Hamilton exhibit offers glimpse into first Treasury Secretary’s life

Ingram Library revealed the national traveling exhibition on the United State’s first Secretary of the Treasury, Alexander Hamilton on Sept. 16. Featured in the exhibit are actual items pertaining to Hamilton from the collection of Dallas-native attorney and judge, Brian D. Hardison. Some of these items include letters, documents, and even a duplicate set of pistols from the epic duel between Hamilton, and former Vice President of the United States, Aaron Burr.

Produced by the American Library Association, the New York Historical Society, and the Gilder Lehrman Institute of American History, the exhibit examines the life of Hamilton, and specifically casts light on his contributions in shaping modern America through his written works, as well as institutions he helped create.

Hamilton is attributed with being one of the Founding Fathers of the United States, having served in the Revolutionary War in 1775. By 1777, Hamilton became General George Washington‘s assistant and adviser. Hamilton left his adviser post in 1782, convinced that establishing a strong central government was key in achieving America’s independence, and in 1788, he convinced the state of New York to agree to ratify the U.S. Constitution. He then served as the nation’s first Secretary of the Treasury, from 1789 to 1795. As such, Hamilton acted as the primary author of economic policies under the George Washington administration. Hamilton also aided in the establishment of the first national bank, as well as creating a system of tariffs and friendly trade relations.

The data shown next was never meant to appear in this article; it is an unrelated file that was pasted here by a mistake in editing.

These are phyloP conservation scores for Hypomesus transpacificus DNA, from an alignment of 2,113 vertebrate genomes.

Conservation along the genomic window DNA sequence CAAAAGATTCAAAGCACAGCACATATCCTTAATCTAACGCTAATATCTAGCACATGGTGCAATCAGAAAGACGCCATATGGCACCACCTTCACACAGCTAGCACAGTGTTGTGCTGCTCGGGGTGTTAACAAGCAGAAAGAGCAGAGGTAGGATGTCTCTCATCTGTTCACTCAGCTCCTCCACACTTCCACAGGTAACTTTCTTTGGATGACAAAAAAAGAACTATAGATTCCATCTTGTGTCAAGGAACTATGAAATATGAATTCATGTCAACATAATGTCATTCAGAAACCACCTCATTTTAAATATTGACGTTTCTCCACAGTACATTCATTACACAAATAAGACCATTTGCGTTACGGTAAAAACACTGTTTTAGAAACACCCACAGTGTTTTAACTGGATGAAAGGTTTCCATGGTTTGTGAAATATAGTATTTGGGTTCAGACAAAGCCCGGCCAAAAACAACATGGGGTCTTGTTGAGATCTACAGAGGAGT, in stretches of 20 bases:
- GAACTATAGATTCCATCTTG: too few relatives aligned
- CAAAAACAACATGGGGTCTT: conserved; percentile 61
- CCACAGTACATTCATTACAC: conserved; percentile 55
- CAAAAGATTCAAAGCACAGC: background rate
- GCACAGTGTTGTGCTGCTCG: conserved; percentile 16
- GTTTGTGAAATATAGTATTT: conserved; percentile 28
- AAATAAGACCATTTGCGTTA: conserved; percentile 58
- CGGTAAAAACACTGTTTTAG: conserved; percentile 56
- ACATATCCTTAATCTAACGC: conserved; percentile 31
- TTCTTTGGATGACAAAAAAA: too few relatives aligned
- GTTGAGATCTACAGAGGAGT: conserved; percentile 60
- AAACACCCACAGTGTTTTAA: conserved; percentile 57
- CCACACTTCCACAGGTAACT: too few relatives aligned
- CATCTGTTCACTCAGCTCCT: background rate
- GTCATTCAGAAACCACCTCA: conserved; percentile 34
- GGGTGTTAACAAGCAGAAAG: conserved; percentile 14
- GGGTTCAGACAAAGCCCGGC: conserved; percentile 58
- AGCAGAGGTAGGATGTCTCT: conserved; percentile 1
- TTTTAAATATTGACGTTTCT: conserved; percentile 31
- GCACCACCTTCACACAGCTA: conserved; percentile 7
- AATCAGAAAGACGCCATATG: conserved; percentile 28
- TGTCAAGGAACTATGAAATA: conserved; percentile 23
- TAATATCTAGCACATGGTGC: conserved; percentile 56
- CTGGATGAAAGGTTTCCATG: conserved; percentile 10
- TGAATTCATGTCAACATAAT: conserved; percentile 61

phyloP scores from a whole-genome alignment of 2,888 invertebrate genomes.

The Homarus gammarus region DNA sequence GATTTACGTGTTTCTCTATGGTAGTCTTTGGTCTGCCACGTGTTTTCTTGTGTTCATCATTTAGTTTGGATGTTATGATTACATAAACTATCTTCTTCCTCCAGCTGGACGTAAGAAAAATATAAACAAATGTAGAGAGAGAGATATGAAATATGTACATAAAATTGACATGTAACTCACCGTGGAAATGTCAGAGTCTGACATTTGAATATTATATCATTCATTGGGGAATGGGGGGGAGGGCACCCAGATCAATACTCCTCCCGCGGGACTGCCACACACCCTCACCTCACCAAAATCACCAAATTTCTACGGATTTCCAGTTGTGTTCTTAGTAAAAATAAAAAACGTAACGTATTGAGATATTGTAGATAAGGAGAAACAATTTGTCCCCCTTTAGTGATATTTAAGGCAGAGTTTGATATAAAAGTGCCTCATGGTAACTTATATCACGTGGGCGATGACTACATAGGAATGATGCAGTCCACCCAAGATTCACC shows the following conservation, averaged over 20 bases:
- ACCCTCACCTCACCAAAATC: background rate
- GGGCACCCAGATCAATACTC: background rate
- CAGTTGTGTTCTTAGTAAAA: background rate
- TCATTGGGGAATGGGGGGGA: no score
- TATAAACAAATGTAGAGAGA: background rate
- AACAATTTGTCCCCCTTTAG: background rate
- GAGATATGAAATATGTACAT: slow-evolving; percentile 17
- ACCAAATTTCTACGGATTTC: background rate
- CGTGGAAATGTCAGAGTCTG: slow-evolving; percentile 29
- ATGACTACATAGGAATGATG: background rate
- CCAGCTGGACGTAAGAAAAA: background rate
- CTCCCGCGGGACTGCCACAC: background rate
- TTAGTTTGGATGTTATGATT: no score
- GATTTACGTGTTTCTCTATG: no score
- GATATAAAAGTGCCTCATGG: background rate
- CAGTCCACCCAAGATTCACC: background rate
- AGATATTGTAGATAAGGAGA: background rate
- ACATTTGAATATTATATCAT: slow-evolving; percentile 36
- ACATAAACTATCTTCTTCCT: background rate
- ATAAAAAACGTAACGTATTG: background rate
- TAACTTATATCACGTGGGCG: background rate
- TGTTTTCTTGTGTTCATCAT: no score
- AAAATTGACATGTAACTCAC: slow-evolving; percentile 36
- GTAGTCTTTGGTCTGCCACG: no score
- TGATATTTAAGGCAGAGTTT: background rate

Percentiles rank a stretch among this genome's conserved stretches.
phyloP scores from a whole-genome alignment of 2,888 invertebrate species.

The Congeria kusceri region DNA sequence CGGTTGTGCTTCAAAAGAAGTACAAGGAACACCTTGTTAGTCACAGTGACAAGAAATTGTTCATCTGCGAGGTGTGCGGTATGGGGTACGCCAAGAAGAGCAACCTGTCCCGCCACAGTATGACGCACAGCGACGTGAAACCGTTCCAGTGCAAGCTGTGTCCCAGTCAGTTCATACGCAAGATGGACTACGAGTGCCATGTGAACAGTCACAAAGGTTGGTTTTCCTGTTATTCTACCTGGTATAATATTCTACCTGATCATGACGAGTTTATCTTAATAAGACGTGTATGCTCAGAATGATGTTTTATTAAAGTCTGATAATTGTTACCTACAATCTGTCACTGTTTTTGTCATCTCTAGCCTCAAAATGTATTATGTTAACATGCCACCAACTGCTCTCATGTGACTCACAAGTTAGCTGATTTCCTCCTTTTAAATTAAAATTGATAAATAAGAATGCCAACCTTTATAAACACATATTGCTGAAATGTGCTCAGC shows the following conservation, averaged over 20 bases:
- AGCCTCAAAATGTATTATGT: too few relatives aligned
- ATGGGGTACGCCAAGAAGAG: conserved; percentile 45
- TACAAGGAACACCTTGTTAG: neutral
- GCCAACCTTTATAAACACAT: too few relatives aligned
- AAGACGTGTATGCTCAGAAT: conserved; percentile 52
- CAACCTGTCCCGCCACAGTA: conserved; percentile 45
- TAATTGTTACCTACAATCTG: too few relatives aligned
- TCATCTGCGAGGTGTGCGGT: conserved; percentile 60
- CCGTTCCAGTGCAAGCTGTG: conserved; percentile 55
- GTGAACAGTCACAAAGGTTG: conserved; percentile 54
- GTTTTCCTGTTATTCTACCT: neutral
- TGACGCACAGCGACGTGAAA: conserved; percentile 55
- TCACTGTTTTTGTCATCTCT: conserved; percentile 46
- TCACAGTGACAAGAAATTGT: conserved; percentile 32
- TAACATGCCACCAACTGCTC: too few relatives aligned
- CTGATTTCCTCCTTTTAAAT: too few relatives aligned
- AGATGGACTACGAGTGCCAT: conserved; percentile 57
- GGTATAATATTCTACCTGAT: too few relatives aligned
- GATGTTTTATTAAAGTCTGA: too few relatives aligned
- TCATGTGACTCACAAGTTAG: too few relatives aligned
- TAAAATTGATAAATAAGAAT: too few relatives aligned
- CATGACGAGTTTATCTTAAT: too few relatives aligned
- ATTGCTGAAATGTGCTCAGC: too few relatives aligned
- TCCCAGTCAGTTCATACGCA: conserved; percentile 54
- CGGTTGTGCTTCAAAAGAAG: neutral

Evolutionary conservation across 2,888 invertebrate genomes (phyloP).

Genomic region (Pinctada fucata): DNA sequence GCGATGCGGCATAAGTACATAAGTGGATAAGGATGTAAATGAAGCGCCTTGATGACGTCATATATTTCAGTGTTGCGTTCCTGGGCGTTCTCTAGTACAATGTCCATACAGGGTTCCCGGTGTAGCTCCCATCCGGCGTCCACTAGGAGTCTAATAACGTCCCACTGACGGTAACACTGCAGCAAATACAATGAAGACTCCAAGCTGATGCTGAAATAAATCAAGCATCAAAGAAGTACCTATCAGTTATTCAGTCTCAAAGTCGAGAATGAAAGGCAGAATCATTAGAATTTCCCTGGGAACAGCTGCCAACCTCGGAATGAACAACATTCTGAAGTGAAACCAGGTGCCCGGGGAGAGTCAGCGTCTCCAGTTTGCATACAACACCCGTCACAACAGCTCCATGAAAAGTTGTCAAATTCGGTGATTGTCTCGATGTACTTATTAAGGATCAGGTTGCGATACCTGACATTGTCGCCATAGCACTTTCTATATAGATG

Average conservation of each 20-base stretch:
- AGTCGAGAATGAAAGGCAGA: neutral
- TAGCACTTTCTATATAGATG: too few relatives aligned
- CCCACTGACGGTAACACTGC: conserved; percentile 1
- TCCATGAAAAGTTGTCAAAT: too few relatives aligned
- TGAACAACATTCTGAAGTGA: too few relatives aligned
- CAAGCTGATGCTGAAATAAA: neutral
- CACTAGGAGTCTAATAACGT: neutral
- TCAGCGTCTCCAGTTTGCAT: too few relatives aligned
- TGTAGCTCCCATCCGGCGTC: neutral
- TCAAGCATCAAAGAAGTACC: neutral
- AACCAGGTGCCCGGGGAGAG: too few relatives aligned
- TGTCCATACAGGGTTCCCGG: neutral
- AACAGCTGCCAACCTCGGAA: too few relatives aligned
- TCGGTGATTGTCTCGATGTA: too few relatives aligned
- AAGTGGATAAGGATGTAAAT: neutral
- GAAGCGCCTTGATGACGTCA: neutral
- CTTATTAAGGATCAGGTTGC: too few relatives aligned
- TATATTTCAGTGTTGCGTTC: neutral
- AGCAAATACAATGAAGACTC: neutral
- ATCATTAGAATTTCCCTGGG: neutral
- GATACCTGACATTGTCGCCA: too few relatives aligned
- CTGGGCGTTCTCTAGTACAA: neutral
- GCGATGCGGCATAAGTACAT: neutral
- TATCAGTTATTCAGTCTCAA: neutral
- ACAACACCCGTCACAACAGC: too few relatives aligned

UWG Professor Emeritus of History, Dr. John Ferling, will be hosting a dialogue on Hamilton at on Sept. 24, entitled “Alexander Hamilton: Vision, Leadership, Ruin”. Ferling plans to discuss the major turning points in Hamilton’s life, and how each point shaped his character, thought, and led him into the actions he would take.

Born of an adulterous affair, Hamilton struggled in his early life to prove himself and change his circumstance. Ferling describes Hamilton as “a person driven in the hopes of gaining glory; he wanted to be renowned, particularly in war.” Ferling plans to discuss and expound upon “the major turning points in Hamilton’s life, and how each shaped his character, thought, and led him into the actions he would take.”

On Sept. 30, Ingram Library will welcome Dr. Joanne Freeman, Professor of history and American studies at Yale University, to host another dialogue, entitled “Dueling As Politics: The Burr-Hamilton Duel”.

“At a period when the United States essentially was being invented, Hamilton was one of the most important figures involved in creating and strengthening the national government,” said Freeman. “But perhaps the most famous things he ever did – unfortunately – was die: he fought a duel in 1804 with the Vice President, Aaron Burr, and was killed.”

Freeman intends to discuss and explain the significance of that particular duel, as well as how dueling, “in general, made sense to people at the time; and what this shows us about the period’s often dirty, rotten and nasty politics.”

Ingram Library will play host to the Hamilton exhibit until Oct. 14,  drop by and indulge in learning about some of the earliest contributions to American history.



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